War Eagle, everybody! As spring storms rumble through, dreaded Bradford pear trees fill the air with their cloying fumes, and hordes of bugs appear, it's time to start thinking about spring football! With the departure of Gus Malzhan and the arrival of Scot Loeffler, it's a sure thing that Auburn will look very different on offense next season.
As Auburn is expected to change to a "pro-style" offense this year, it was interesting this past morning revisiting the old west coast "drive" concept with coach Steve Mariucci chatting with Heisman winner Robert Griffin III. I expect we'll see our Tigers running similar two back, read schemes this fall. Also impressive in this video is how well RG-III absorbed that play. Here's hoping the Auburn quarterbacks can absorb things this quickly!
Auburn's quarterback rotation may look quite different than last year's did down the stretch. While junior Clint Mosley and sophomore Khiel Frazier have played, the Tigers have added three more quarterbacks to the mix, two of them late additions after Loeffler's hire. Incoming freshman Zeke is already in school this semester, and is expected to participate in spring drills. At the last minute, Auburn added Central Phoenix City quarterback Jonathan Wallace to the class. Walk-on redshirt freshman Wirth Campbell makes a 5th quarterback on the roster.
This offense has a few proven players such as Emory Blake, Onterrio McCalebb and Phillip Lutzenkirchen, but there are far more questions than answers at this point. Junior transfer fullback Jay Prosch should make an immediate impact. The most important building job has to be on the offensive line.
The Tigers already have 13 offensive linemen expected to participate in spring drills. In addition, the Tigers signed the number two offensive line class in the nation this past month, and two of those guys are already on campus and may take part in spring drills. 5 more guys will arrive this summer. After the Tigers lost both starting tackles to graduation, it's really difficult to figure what the line will look like in the season opener. One would have to pencil true sophomore center Reese Dismukes in as a starter. He started every game in 2011 as a true freshman, and did not come out for any meaningful snaps. He may well be a superstar this season on the line.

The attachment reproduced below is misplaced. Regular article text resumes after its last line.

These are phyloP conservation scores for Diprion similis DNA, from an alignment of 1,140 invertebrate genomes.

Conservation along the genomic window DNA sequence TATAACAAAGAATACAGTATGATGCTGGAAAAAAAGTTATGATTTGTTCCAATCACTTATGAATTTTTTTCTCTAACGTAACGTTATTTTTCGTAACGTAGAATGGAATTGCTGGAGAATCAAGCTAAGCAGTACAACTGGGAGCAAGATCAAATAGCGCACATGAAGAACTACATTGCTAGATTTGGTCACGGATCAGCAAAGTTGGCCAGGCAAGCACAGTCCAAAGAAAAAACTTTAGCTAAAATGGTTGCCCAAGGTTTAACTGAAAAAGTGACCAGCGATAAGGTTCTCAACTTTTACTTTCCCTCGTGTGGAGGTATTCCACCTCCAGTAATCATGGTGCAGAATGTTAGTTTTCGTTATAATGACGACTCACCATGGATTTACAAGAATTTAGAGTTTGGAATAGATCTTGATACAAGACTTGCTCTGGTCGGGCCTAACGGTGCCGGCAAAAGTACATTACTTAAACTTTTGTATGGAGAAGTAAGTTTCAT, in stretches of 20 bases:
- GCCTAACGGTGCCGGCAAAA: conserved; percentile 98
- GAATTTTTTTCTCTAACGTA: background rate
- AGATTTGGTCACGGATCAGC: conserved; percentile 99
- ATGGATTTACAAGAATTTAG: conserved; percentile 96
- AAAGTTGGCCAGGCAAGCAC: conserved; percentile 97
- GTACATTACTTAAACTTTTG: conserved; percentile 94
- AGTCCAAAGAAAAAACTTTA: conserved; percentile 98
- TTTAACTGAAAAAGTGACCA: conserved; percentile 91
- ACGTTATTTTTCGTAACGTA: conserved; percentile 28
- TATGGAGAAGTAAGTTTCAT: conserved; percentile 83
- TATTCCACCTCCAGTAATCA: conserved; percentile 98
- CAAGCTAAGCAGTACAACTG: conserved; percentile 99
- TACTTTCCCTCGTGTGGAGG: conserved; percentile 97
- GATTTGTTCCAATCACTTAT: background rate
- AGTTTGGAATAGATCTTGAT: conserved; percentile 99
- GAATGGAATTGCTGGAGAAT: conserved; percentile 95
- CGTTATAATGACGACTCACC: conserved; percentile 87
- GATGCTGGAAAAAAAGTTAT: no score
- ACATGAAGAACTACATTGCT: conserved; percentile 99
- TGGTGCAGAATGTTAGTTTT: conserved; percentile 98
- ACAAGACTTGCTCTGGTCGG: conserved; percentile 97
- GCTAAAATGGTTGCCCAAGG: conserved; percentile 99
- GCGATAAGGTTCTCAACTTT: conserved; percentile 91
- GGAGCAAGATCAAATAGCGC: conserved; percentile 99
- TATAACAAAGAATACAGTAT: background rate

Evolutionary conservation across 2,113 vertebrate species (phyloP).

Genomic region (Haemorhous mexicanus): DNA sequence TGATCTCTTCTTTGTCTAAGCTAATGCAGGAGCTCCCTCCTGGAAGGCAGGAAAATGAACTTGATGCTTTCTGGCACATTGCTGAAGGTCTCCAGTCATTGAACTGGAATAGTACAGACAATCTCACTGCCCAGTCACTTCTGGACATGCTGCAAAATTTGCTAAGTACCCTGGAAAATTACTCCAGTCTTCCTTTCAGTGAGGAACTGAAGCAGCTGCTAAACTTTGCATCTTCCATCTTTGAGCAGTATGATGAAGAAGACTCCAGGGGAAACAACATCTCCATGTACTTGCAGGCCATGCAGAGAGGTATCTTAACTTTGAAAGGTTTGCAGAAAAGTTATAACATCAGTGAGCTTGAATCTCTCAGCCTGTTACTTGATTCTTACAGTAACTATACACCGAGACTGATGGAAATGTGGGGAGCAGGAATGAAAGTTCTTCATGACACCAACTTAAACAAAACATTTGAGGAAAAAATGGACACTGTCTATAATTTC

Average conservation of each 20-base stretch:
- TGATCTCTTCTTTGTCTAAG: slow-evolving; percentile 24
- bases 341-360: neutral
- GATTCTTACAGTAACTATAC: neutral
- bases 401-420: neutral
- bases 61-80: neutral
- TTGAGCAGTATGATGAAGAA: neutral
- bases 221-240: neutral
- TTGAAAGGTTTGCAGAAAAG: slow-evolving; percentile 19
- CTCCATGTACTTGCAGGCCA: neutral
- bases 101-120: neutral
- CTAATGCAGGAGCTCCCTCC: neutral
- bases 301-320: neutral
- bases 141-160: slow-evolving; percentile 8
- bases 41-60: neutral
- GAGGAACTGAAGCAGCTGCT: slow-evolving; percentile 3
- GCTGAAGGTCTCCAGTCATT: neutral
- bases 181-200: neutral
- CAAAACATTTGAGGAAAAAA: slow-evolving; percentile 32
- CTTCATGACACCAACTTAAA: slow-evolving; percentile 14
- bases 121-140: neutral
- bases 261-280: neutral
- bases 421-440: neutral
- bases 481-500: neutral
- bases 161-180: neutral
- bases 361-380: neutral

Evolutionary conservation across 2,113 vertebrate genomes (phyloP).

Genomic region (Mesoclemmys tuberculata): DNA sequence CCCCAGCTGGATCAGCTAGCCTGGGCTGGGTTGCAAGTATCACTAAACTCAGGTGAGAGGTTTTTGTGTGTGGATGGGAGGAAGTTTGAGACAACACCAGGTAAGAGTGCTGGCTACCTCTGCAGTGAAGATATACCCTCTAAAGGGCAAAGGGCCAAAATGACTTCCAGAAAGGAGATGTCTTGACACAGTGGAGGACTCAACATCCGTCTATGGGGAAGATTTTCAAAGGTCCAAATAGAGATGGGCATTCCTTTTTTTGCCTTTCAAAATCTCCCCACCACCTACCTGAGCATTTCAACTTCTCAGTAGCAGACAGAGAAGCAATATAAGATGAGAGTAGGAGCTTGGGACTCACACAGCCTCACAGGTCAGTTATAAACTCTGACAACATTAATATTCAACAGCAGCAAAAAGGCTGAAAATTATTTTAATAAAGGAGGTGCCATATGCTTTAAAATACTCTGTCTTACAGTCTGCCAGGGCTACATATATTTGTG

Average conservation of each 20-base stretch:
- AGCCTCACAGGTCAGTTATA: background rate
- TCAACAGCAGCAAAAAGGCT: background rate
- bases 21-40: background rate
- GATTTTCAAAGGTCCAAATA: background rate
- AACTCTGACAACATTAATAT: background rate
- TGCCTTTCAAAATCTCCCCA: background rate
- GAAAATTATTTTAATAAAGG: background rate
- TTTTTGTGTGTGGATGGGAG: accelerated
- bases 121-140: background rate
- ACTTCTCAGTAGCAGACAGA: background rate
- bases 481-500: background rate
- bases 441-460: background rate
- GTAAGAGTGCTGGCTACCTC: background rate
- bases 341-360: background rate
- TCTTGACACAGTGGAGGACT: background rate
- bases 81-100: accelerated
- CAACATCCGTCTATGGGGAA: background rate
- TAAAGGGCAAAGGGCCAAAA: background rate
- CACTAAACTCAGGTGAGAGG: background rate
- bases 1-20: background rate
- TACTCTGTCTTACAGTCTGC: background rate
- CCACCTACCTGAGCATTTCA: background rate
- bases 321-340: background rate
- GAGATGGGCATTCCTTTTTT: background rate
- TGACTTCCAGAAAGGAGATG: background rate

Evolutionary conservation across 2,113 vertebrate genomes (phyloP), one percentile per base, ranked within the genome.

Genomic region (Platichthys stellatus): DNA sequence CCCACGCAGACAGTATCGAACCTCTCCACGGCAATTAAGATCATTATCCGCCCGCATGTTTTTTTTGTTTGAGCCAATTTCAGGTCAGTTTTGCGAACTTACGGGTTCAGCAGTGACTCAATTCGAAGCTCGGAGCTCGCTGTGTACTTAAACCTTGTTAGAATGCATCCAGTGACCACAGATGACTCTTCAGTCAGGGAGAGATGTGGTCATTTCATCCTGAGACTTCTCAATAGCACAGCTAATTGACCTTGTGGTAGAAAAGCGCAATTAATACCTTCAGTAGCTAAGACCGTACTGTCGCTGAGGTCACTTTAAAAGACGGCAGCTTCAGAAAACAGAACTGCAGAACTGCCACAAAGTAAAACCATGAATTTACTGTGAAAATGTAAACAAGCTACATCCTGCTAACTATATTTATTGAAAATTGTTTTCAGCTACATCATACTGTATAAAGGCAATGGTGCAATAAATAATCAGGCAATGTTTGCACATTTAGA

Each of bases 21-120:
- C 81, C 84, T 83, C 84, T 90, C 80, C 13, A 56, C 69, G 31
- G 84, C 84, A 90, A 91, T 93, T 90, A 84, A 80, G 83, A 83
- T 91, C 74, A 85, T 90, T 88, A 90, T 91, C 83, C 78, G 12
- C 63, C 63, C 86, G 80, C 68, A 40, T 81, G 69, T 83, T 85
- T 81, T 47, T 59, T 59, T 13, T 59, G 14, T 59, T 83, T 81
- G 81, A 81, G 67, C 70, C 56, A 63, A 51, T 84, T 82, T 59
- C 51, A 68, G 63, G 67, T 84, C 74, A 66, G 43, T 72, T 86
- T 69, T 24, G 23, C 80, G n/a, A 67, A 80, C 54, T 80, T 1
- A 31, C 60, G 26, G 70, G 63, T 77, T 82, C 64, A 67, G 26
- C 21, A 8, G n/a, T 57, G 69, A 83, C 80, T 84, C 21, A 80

Senior John Sullen has played a lot of football over the past few years, and could start at either right guard or tackle. Sophomores Chad Slade and Eric Mack were thrown into the fire last season, and should be a factor. Slade is Auburn's only player that has played any left tackle against FBS competition. Some folks would like to crown redshirt freshmen scout-team stalwarts Greg Robinson and Christian Westerman as instant starters this spring. Last year's left tackle starter A. J. Greene admitted that he thought Robinson was capable of starting at that spot late in the season. The line will likely favor the more experienced players when it's all said and done, but I'd expect at least one surprise starter. With this many players, coach Grimes will push them, and will have the option of sitting down any guy he feels isn't giving great effort.
The Tigers have a good bit of experience, and a wealth of talented players returning at the wide receiver spots. Talented, yes. But only senior Emory Blake has been able to be a consistent threat. When Blake was injured last season, receiver production plummeted. Seniors DeAngelo Benton and Travante Stallworth have been on the field quite a bit. Quick screen sophomore specialists Quan Bray and Trovon Reed played last season, also. Tiger secret weapons at wide receiver could include rangy sophomore Jaylon Denson, or the speedy redshirt freshman Sammie Coates. During fall camp last year, folks were complaining that it was impossible to cover Coates before he was injured.
For a pro offense to work, the running game must go. In addition to solid line play, lead blockers at the tight end and fullback positions are essential. One of the great problems of last year's offense was that one could either play Phillip Lutzenkircken at H-Back, or tight end. However, we didn't really have another guy to block effectively. The transfer of former All Big Ten fullback Jay Prosch should allow senior Phillip Lutzenkirchen to return to being a true tight end. Lots of folks see Lutz as a smaller "hands guy," and not a blocker. Those who really watched the action away from the ball last season saw a guy who was pretty bruising down the stretch. Lutz is listed at 264 pounds, which is fairly typical of an SEC tight end. He should have a great senior season.
Having established that Auburn will start with a good pair of lead blockers, who will back them up? That's the real question. It's a physical position that needs multiple players over the course of a typical year. Candidates to fill in include sophomore Brandon Fulse at tight end, and sophomore Ladarius Phillips at fullback. Sophomore C. J. Uzomah may play some tight end, also.
After the transfer to Arkansas State of star tailback Michael Dyer, the Tigers are thin on starting experience, but there is talent both on the roster, and incoming next August. Senior Onterrio McCalebb has been a scoring threat for the past three seasons, and sophomore Tre Mason has shown explosiveness on limited carries. Transfers Corey Grant and Mike Blakely will be eligible for spring ball. Grant was named the hardest worker on the scout team this past fall. Don't count incoming signee Jovon Robinson out. His 220 pound frame might be valuable on short yardage plays.
In 2012, Auburn should be stronger up front, but will have questionable depth at the lead blocker positions. Finding and tutoring a quarterback is essential if the Tigers are to have offensive success in 2012. The progress over the next few months will be interesting to watch!